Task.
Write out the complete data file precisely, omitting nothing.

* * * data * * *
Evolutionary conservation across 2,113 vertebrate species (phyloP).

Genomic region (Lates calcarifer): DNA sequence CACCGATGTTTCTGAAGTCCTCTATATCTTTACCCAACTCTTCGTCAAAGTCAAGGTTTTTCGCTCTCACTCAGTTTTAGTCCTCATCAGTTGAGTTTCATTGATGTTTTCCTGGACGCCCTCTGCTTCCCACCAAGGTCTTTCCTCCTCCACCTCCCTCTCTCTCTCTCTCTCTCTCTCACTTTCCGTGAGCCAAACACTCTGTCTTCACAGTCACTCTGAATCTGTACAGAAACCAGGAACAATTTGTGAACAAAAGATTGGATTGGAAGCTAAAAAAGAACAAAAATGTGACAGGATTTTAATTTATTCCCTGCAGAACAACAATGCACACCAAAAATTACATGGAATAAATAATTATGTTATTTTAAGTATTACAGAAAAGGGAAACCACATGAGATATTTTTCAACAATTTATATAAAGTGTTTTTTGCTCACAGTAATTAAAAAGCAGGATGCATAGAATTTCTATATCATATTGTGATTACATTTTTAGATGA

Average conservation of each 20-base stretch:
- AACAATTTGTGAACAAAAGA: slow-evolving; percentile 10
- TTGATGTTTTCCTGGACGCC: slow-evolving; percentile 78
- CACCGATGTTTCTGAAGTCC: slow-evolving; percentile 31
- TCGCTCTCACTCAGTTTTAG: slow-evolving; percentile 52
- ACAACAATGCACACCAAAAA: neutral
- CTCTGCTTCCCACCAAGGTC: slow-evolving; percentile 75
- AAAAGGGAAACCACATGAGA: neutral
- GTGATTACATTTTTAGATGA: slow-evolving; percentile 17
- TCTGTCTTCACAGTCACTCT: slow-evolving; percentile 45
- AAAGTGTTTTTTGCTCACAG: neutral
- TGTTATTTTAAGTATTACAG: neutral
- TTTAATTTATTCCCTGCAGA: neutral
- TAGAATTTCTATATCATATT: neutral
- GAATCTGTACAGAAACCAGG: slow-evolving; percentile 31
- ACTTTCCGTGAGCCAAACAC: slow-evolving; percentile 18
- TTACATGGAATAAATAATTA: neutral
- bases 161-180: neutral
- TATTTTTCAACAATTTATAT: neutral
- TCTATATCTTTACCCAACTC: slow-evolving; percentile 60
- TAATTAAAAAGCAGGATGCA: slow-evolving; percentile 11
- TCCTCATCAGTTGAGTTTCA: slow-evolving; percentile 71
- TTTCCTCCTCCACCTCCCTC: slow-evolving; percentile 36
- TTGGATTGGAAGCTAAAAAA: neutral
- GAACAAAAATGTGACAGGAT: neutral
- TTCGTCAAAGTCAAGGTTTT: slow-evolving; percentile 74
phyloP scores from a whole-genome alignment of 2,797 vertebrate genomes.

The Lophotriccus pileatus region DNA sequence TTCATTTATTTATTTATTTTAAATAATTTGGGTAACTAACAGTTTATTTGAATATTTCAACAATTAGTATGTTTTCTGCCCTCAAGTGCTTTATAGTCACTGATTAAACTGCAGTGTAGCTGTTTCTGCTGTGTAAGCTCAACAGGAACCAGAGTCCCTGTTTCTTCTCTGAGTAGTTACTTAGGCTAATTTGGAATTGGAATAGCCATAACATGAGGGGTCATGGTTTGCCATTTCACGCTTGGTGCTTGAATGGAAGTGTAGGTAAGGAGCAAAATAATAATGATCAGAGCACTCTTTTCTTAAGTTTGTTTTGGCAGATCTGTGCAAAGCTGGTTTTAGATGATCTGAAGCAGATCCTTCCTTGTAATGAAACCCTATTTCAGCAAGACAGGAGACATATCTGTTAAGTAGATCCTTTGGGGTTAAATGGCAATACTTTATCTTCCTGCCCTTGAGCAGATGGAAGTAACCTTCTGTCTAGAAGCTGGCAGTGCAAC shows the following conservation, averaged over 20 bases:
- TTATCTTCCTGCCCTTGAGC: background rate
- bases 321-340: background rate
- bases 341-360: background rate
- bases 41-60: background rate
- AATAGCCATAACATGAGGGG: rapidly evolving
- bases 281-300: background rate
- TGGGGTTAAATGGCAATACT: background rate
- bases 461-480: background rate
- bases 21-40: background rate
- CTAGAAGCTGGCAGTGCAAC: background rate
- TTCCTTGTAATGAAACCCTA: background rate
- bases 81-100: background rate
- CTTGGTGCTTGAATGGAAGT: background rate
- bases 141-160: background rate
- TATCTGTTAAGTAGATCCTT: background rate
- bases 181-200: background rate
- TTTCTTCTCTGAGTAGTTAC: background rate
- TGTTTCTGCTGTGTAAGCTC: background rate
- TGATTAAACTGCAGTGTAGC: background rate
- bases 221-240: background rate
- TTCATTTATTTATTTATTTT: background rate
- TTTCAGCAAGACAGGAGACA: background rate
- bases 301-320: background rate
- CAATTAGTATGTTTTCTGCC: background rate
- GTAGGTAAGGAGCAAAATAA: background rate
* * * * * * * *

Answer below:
Evolutionary conservation across 2,113 vertebrate species (phyloP).

Genomic region (Lates calcarifer): DNA sequence CACCGATGTTTCTGAAGTCCTCTATATCTTTACCCAACTCTTCGTCAAAGTCAAGGTTTTTCGCTCTCACTCAGTTTTAGTCCTCATCAGTTGAGTTTCATTGATGTTTTCCTGGACGCCCTCTGCTTCCCACCAAGGTCTTTCCTCCTCCACCTCCCTCTCTCTCTCTCTCTCTCTCTCACTTTCCGTGAGCCAAACACTCTGTCTTCACAGTCACTCTGAATCTGTACAGAAACCAGGAACAATTTGTGAACAAAAGATTGGATTGGAAGCTAAAAAAGAACAAAAATGTGACAGGATTTTAATTTATTCCCTGCAGAACAACAATGCACACCAAAAATTACATGGAATAAATAATTATGTTATTTTAAGTATTACAGAAAAGGGAAACCACATGAGATATTTTTCAACAATTTATATAAAGTGTTTTTTGCTCACAGTAATTAAAAAGCAGGATGCATAGAATTTCTATATCATATTGTGATTACATTTTTAGATGA

Average conservation of each 20-base stretch:
- AACAATTTGTGAACAAAAGA: slow-evolving; percentile 10
- TTGATGTTTTCCTGGACGCC: slow-evolving; percentile 78
- CACCGATGTTTCTGAAGTCC: slow-evolving; percentile 31
- TCGCTCTCACTCAGTTTTAG: slow-evolving; percentile 52
- ACAACAATGCACACCAAAAA: neutral
- CTCTGCTTCCCACCAAGGTC: slow-evolving; percentile 75
- AAAAGGGAAACCACATGAGA: neutral
- GTGATTACATTTTTAGATGA: slow-evolving; percentile 17
- TCTGTCTTCACAGTCACTCT: slow-evolving; percentile 45
- AAAGTGTTTTTTGCTCACAG: neutral
- TGTTATTTTAAGTATTACAG: neutral
- TTTAATTTATTCCCTGCAGA: neutral
- TAGAATTTCTATATCATATT: neutral
- GAATCTGTACAGAAACCAGG: slow-evolving; percentile 31
- ACTTTCCGTGAGCCAAACAC: slow-evolving; percentile 18
- TTACATGGAATAAATAATTA: neutral
- bases 161-180: neutral
- TATTTTTCAACAATTTATAT: neutral
- TCTATATCTTTACCCAACTC: slow-evolving; percentile 60
- TAATTAAAAAGCAGGATGCA: slow-evolving; percentile 11
- TCCTCATCAGTTGAGTTTCA: slow-evolving; percentile 71
- TTTCCTCCTCCACCTCCCTC: slow-evolving; percentile 36
- TTGGATTGGAAGCTAAAAAA: neutral
- GAACAAAAATGTGACAGGAT: neutral
- TTCGTCAAAGTCAAGGTTTT: slow-evolving; percentile 74
phyloP scores from a whole-genome alignment of 2,797 vertebrate genomes.

The Lophotriccus pileatus region DNA sequence TTCATTTATTTATTTATTTTAAATAATTTGGGTAACTAACAGTTTATTTGAATATTTCAACAATTAGTATGTTTTCTGCCCTCAAGTGCTTTATAGTCACTGATTAAACTGCAGTGTAGCTGTTTCTGCTGTGTAAGCTCAACAGGAACCAGAGTCCCTGTTTCTTCTCTGAGTAGTTACTTAGGCTAATTTGGAATTGGAATAGCCATAACATGAGGGGTCATGGTTTGCCATTTCACGCTTGGTGCTTGAATGGAAGTGTAGGTAAGGAGCAAAATAATAATGATCAGAGCACTCTTTTCTTAAGTTTGTTTTGGCAGATCTGTGCAAAGCTGGTTTTAGATGATCTGAAGCAGATCCTTCCTTGTAATGAAACCCTATTTCAGCAAGACAGGAGACATATCTGTTAAGTAGATCCTTTGGGGTTAAATGGCAATACTTTATCTTCCTGCCCTTGAGCAGATGGAAGTAACCTTCTGTCTAGAAGCTGGCAGTGCAAC shows the following conservation, averaged over 20 bases:
- TTATCTTCCTGCCCTTGAGC: background rate
- bases 321-340: background rate
- bases 341-360: background rate
- bases 41-60: background rate
- AATAGCCATAACATGAGGGG: rapidly evolving
- bases 281-300: background rate
- TGGGGTTAAATGGCAATACT: background rate
- bases 461-480: background rate
- bases 21-40: background rate
- CTAGAAGCTGGCAGTGCAAC: background rate
- TTCCTTGTAATGAAACCCTA: background rate
- bases 81-100: background rate
- CTTGGTGCTTGAATGGAAGT: background rate
- bases 141-160: background rate
- TATCTGTTAAGTAGATCCTT: background rate
- bases 181-200: background rate
- TTTCTTCTCTGAGTAGTTAC: background rate
- TGTTTCTGCTGTGTAAGCTC: background rate
- TGATTAAACTGCAGTGTAGC: background rate
- bases 221-240: background rate
- TTCATTTATTTATTTATTTT: background rate
- TTTCAGCAAGACAGGAGACA: background rate
- bases 301-320: background rate
- CAATTAGTATGTTTTCTGCC: background rate
- GTAGGTAAGGAGCAAAATAA: background rate